Hank Vaiden has been cleaning up the competitive barbecue circuit since 2002, and his namesake restaurant has become a Columbus institution. His brisket, pork shoulders, and whole hogs are injected with a flavorful solution and rubbed down with spices before being smoked over cherry and peach wood; whole hogs take a full 24 hours to prepare. Pair the barbecue with coleslaw made with Vaiden’s wife Carol’s recipe, and be sure to buy a bottle of sauce before leaving.

Find more details on Hank’s #1 BBQ here.

CorkScrew BBQ, Houston

CorkScrew BBQ, Houston

Facebook/Corkscrew BBQ

This low-key BYOB spot was launched by Will Buckman and his wife, Nichole, after Will left his job at AT&T to attend to his passion full time. Pulled pork, brisket, turkey breast, link sausage, and pork spare ribs are available in sandwiches or by the pound, with extras including potato salad, coleslaw, beans, macaroni and cheese, and giant loaded baked potatoes. Will, we’re glad you quit your day job.

Find more details on CorkScrew BBQ here.

HooDoo Brown BBQ, Ridgefield, Conn.

HooDoo Brown BBQ, Ridgefield, Conn.

Photo by PJ V. via Yelp

Serving classic Texas barbecue in an Old West-themed space, HooDoo Brown might look like a gimmick at first glance, but this place is in fact the real deal. Owner Cody Sperry was inspired to take up barbecue after visiting more than a dozen barbecue joints on a trip to Texas, and what started as a hobby and a Big Green Egg became a catering business, and in May 2015, a full-fledged restaurant. Brisket, pulled pork, pork belly, turkey, spare ribs, chicken, sausage, and beef ribs are smoked for up to 14 hours, and while they’re all spectacular on their own, you can also go hog wild with the Hogzilla, a sandwich with shaved pork ribs, pulled pork, pork belly, special sauce, fried green tomato, and smoked garlic bacon mayo.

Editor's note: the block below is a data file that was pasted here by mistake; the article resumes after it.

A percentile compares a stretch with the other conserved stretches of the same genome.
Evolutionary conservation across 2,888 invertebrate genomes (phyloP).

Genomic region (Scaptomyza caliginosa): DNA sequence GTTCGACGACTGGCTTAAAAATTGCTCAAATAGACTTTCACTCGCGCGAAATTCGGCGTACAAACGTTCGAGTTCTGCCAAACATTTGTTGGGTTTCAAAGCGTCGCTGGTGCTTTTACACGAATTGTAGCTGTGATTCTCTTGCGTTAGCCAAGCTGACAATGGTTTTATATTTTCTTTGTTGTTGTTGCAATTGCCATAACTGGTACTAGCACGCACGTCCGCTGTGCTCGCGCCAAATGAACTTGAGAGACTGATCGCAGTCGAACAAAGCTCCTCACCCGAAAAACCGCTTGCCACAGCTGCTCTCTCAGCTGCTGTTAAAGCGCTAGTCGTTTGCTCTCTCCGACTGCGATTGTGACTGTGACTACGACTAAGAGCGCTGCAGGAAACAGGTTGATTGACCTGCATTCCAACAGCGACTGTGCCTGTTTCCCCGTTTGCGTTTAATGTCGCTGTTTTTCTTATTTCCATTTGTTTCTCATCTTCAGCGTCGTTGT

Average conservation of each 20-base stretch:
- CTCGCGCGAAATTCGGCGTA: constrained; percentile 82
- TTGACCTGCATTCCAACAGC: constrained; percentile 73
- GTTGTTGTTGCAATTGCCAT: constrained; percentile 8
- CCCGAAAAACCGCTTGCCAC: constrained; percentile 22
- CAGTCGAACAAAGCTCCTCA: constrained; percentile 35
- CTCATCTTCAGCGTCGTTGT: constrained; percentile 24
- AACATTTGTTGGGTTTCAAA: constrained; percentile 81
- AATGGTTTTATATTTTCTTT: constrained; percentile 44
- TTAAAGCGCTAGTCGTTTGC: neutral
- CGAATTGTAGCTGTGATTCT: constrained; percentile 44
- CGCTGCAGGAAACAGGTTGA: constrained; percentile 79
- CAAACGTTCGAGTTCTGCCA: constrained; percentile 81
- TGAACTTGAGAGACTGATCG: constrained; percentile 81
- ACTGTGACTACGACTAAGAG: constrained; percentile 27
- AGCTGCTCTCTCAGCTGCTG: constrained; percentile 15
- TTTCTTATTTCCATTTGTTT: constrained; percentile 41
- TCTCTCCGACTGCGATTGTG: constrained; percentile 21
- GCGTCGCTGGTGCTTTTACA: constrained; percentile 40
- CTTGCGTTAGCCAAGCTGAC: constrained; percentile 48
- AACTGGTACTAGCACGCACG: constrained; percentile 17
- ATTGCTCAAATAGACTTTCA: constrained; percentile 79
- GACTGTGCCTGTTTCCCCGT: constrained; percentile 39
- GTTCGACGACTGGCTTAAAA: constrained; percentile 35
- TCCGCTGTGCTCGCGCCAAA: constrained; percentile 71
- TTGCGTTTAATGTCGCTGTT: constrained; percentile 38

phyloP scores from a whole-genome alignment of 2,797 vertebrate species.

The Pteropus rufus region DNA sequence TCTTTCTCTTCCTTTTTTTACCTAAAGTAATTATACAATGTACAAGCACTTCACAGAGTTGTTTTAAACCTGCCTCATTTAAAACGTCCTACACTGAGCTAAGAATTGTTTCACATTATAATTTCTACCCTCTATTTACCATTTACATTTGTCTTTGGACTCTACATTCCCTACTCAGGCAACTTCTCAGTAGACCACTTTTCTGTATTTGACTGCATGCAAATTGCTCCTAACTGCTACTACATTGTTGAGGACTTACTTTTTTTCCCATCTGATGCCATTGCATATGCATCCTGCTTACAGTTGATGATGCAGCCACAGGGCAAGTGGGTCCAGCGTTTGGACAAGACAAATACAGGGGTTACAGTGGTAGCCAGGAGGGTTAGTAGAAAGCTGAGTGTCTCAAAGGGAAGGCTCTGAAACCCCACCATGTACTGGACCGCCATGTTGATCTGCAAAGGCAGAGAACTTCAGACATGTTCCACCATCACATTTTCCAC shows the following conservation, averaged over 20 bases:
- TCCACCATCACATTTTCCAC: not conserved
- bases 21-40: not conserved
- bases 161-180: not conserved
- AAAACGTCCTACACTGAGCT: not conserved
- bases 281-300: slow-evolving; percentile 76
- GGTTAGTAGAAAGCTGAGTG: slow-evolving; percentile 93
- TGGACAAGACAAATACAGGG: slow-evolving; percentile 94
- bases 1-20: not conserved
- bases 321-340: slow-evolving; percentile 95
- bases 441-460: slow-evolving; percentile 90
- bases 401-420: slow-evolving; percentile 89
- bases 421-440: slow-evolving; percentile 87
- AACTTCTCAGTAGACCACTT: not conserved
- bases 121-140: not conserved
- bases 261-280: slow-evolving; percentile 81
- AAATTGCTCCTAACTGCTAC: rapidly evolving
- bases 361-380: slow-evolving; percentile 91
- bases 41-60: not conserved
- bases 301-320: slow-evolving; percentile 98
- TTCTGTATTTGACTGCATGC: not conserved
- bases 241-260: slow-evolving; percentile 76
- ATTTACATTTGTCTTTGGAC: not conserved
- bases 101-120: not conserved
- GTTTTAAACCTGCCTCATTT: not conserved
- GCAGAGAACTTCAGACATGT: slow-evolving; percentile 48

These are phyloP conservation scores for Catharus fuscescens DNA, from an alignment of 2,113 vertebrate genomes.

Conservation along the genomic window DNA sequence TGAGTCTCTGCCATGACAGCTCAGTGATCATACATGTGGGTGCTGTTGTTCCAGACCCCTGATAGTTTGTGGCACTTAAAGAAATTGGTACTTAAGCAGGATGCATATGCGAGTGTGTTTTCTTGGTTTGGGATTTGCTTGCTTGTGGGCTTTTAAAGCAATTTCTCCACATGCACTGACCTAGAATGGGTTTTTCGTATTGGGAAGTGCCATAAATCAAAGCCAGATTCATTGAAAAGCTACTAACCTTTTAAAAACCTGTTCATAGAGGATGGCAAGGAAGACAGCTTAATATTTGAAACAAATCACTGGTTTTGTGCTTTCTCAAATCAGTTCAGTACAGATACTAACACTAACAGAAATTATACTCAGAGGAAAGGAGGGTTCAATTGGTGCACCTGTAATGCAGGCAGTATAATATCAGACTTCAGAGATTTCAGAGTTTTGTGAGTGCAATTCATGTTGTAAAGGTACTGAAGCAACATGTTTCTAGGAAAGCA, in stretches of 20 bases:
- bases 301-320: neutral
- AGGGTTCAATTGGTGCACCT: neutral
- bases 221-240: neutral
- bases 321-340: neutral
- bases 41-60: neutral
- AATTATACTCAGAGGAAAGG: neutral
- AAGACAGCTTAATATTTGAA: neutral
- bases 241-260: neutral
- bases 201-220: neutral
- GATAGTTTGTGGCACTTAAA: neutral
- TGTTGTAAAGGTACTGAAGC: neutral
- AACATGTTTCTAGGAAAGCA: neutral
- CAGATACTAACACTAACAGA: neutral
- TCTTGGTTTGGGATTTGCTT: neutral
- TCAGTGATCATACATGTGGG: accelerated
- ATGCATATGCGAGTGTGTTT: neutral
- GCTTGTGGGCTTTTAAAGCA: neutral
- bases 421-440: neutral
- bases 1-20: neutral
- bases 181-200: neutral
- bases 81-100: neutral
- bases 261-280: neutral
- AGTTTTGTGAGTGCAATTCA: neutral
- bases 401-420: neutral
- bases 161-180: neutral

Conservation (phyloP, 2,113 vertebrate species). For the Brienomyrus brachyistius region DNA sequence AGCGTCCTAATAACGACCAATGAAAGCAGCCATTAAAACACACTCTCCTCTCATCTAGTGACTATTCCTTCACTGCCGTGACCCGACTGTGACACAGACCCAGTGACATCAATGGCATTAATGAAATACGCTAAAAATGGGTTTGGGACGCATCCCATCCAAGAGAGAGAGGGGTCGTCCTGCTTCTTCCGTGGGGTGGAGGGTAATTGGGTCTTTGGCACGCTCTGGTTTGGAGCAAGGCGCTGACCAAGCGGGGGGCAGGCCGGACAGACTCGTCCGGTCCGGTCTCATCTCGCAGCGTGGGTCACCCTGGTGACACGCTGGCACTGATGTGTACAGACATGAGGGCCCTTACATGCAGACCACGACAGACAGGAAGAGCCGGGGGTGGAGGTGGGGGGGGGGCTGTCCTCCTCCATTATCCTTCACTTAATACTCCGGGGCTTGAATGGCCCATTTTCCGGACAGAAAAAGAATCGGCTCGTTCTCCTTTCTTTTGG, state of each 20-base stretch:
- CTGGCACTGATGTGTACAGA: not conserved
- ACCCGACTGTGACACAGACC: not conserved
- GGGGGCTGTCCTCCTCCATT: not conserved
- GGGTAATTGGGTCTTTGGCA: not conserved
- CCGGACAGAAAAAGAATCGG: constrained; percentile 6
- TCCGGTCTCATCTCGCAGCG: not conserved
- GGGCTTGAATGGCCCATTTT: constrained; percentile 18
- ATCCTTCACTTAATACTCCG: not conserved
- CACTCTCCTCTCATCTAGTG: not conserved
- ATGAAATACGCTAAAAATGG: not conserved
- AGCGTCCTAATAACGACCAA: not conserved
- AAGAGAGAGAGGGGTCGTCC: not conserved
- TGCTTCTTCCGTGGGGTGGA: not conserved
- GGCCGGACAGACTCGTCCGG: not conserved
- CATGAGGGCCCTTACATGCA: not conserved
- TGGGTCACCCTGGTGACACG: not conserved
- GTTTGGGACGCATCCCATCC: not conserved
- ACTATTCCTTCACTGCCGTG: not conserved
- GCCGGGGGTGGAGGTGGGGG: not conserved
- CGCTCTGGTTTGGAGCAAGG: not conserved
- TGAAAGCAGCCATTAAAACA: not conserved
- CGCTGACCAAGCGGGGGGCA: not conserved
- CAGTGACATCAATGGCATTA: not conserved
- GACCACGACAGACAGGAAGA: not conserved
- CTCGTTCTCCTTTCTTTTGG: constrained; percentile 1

Find more details on HooDoo Brown BBQ here.

Mighty Quinn’s BBQ, New York City

Mighty Quinn’s BBQ, New York City

Photo by Bleep S. via Yelp

Hugh Magnum was first exposed to barbecue while growing up in Houston, and he turned the New York barbecue scene on its head when he opened Mighty Quinn’s in the East Village. Since then, he’s turned it into a mini-empire with four locations in Manhattan, three in Brooklyn, one in Clifton, New Jersey, and one in Taiwan. Naturally raised pork and beef are lightly seasoned and slow-smoked; the brisket, burnt ends, pulled pork, sausage, spare ribs, and half-chicken are all spot-on, but the piece de resistance is the Brontosaurus rib, a full beef rib that’s easily one of America’s best bites of barbecue.

Find more details on Mighty Quinn’s BBQ here.

Gators BBQ, Jacksonville, Fla.

Gators BBQ, Jacksonville, Fla.

Yelp/ Caron S.

The “Swamp Crew” at Gators proudly runs their smoker all day, every day, to ensure the best and freshest meat, with highlights including their selection of sandwiches (from smoked beef and sausage to pork chops) and a number of gator-sized plates that come with two sides and tasty garlic bread. Undecided? Opt for the “Smoke House Grand Slam,” which comes with beef, chicken, pork, turkey, ribs, and sausage — all for just $17.99.